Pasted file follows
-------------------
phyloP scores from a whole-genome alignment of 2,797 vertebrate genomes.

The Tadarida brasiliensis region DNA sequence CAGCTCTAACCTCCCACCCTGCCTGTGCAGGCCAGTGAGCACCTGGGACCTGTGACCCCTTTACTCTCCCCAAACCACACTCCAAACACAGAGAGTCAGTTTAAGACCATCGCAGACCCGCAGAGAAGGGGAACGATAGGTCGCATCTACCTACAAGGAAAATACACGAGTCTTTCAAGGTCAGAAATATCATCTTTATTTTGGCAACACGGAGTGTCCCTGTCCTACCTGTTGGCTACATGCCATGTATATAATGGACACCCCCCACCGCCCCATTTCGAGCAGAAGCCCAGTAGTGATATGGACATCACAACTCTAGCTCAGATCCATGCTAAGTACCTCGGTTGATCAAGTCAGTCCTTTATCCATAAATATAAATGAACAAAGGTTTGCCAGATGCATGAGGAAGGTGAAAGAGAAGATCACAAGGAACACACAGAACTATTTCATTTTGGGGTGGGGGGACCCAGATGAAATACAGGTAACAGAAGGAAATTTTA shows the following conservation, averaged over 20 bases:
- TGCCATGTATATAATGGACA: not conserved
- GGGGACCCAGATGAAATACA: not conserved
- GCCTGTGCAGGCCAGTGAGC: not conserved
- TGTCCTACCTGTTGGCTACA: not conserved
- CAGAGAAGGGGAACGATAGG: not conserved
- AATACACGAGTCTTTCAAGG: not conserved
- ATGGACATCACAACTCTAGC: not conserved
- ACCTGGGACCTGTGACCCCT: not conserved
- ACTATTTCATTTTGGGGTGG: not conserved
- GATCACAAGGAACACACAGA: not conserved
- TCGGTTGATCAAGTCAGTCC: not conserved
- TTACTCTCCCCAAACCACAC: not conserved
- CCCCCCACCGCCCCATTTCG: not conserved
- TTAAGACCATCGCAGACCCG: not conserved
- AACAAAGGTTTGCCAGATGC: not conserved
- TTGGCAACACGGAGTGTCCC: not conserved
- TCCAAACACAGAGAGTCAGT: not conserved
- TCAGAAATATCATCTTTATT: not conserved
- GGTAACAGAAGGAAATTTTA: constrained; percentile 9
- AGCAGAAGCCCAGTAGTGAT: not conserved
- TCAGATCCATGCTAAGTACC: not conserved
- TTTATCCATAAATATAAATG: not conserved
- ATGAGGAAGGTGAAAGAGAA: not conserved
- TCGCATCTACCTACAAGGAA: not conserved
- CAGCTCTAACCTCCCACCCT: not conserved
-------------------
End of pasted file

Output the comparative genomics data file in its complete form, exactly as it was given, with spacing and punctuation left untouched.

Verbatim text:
phyloP scores from a whole-genome alignment of 2,797 vertebrate genomes.

The Tadarida brasiliensis region DNA sequence CAGCTCTAACCTCCCACCCTGCCTGTGCAGGCCAGTGAGCACCTGGGACCTGTGACCCCTTTACTCTCCCCAAACCACACTCCAAACACAGAGAGTCAGTTTAAGACCATCGCAGACCCGCAGAGAAGGGGAACGATAGGTCGCATCTACCTACAAGGAAAATACACGAGTCTTTCAAGGTCAGAAATATCATCTTTATTTTGGCAACACGGAGTGTCCCTGTCCTACCTGTTGGCTACATGCCATGTATATAATGGACACCCCCCACCGCCCCATTTCGAGCAGAAGCCCAGTAGTGATATGGACATCACAACTCTAGCTCAGATCCATGCTAAGTACCTCGGTTGATCAAGTCAGTCCTTTATCCATAAATATAAATGAACAAAGGTTTGCCAGATGCATGAGGAAGGTGAAAGAGAAGATCACAAGGAACACACAGAACTATTTCATTTTGGGGTGGGGGGACCCAGATGAAATACAGGTAACAGAAGGAAATTTTA shows the following conservation, averaged over 20 bases:
- TGCCATGTATATAATGGACA: not conserved
- GGGGACCCAGATGAAATACA: not conserved
- GCCTGTGCAGGCCAGTGAGC: not conserved
- TGTCCTACCTGTTGGCTACA: not conserved
- CAGAGAAGGGGAACGATAGG: not conserved
- AATACACGAGTCTTTCAAGG: not conserved
- ATGGACATCACAACTCTAGC: not conserved
- ACCTGGGACCTGTGACCCCT: not conserved
- ACTATTTCATTTTGGGGTGG: not conserved
- GATCACAAGGAACACACAGA: not conserved
- TCGGTTGATCAAGTCAGTCC: not conserved
- TTACTCTCCCCAAACCACAC: not conserved
- CCCCCCACCGCCCCATTTCG: not conserved
- TTAAGACCATCGCAGACCCG: not conserved
- AACAAAGGTTTGCCAGATGC: not conserved
- TTGGCAACACGGAGTGTCCC: not conserved
- TCCAAACACAGAGAGTCAGT: not conserved
- TCAGAAATATCATCTTTATT: not conserved
- GGTAACAGAAGGAAATTTTA: constrained; percentile 9
- AGCAGAAGCCCAGTAGTGAT: not conserved
- TCAGATCCATGCTAAGTACC: not conserved
- TTTATCCATAAATATAAATG: not conserved
- ATGAGGAAGGTGAAAGAGAA: not conserved
- TCGCATCTACCTACAAGGAA: not conserved
- CAGCTCTAACCTCCCACCCT: not conserved